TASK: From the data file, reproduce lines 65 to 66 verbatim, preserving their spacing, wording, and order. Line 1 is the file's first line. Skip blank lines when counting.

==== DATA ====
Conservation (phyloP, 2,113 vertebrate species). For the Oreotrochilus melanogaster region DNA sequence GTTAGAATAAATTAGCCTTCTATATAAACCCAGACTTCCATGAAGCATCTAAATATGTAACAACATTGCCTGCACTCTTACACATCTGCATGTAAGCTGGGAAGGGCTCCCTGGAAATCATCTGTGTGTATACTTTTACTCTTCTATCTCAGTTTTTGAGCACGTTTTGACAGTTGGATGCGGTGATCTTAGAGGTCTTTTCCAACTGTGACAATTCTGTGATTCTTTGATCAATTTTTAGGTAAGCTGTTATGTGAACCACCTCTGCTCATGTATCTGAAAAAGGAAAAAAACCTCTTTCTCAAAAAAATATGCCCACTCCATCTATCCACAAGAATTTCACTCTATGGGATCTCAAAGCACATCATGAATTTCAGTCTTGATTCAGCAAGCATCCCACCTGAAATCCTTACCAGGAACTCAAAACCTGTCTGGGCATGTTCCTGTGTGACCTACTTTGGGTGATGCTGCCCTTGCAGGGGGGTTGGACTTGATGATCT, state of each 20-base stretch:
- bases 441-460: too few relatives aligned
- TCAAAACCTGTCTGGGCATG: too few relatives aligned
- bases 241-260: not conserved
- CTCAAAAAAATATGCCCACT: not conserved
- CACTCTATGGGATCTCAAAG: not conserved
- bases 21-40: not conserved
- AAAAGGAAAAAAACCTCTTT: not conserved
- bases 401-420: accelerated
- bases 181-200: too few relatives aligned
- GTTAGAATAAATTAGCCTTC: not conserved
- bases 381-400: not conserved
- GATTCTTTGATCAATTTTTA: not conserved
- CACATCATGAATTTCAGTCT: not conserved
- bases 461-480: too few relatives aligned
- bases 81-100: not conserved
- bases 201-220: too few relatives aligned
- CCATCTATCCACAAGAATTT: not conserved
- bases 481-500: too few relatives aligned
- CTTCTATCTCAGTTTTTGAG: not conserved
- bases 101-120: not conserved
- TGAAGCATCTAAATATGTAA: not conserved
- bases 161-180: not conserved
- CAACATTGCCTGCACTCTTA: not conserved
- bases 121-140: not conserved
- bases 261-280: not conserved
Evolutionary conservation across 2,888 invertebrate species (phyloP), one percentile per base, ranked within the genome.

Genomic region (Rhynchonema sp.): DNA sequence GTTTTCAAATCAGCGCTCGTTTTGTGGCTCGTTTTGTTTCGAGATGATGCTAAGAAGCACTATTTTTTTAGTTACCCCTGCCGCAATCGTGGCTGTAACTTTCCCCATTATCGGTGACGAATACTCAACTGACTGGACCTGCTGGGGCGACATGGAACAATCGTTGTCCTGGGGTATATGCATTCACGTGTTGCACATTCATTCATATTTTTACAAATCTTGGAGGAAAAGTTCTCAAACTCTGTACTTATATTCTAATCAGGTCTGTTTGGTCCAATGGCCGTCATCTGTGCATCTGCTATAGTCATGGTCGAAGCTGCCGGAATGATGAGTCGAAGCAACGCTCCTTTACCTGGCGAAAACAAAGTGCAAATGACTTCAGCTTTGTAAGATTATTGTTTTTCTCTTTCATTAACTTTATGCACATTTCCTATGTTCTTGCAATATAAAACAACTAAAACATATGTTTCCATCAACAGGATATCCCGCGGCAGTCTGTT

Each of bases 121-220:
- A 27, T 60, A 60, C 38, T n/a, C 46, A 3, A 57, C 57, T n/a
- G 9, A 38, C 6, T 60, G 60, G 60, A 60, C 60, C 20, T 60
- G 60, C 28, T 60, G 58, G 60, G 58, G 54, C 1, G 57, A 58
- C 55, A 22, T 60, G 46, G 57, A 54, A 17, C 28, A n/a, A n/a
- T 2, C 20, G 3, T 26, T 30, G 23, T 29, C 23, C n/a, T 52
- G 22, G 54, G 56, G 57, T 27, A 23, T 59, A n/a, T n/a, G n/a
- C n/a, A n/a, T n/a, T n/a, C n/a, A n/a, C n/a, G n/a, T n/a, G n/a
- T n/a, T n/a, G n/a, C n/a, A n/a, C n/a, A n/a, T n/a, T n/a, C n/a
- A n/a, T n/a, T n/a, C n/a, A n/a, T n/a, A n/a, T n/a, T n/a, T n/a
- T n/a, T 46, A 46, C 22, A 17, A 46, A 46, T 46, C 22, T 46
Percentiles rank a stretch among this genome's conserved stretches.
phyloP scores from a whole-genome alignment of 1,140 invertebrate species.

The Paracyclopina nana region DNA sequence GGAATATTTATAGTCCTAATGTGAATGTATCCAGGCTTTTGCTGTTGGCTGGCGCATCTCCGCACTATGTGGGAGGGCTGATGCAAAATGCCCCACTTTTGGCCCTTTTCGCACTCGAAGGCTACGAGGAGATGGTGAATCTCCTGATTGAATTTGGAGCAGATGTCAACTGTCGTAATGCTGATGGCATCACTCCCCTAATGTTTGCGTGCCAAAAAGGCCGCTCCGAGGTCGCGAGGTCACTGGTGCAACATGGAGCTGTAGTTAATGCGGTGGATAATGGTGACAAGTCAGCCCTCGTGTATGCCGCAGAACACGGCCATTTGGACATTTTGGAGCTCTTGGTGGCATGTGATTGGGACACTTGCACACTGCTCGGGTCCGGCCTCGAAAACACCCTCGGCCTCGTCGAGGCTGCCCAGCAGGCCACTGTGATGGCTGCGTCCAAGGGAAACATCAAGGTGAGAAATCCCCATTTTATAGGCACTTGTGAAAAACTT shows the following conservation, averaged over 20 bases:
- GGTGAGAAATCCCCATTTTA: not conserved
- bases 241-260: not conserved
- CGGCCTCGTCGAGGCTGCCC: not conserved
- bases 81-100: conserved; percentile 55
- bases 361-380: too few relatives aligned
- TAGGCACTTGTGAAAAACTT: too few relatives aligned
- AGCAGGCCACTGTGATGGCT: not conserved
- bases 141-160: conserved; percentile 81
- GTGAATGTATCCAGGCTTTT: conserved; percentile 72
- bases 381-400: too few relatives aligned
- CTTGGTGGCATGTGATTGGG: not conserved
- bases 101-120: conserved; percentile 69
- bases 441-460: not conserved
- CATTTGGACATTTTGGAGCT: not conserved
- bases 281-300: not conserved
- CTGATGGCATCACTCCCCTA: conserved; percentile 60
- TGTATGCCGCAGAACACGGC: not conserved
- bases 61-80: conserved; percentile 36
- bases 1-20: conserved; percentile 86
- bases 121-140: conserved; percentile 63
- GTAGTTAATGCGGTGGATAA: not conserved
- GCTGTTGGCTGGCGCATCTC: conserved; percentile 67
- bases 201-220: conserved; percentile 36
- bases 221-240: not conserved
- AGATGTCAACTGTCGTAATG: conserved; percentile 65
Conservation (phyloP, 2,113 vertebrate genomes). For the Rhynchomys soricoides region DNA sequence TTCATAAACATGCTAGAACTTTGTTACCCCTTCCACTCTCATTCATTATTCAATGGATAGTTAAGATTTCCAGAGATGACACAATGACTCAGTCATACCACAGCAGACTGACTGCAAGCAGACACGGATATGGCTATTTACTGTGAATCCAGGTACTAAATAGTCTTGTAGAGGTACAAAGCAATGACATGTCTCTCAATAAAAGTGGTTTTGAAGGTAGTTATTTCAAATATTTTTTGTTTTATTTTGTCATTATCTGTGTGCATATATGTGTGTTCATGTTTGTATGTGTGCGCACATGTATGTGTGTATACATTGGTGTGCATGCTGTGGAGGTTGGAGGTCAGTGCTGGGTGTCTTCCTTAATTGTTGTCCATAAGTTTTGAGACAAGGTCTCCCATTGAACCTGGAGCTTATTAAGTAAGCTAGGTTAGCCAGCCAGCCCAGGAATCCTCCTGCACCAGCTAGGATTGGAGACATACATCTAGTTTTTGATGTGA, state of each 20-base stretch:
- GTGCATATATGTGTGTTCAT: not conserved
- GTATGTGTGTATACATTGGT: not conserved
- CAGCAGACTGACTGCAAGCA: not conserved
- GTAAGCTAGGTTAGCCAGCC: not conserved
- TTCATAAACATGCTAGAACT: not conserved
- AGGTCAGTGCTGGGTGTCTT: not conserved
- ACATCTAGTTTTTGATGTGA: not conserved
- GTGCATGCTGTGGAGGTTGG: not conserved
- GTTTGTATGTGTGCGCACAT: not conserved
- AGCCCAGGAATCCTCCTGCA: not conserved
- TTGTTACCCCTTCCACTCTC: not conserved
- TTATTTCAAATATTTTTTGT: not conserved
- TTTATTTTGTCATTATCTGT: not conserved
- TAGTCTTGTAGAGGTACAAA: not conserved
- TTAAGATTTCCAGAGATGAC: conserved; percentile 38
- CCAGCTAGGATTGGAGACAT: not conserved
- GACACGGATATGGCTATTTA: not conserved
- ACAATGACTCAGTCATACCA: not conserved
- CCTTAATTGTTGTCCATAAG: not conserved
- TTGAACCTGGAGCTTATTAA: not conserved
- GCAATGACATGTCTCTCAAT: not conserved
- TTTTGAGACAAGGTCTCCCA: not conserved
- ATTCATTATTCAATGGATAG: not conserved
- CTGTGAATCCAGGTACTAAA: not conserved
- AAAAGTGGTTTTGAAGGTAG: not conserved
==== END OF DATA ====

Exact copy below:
- bases 201-220: conserved; percentile 36
- bases 221-240: not conserved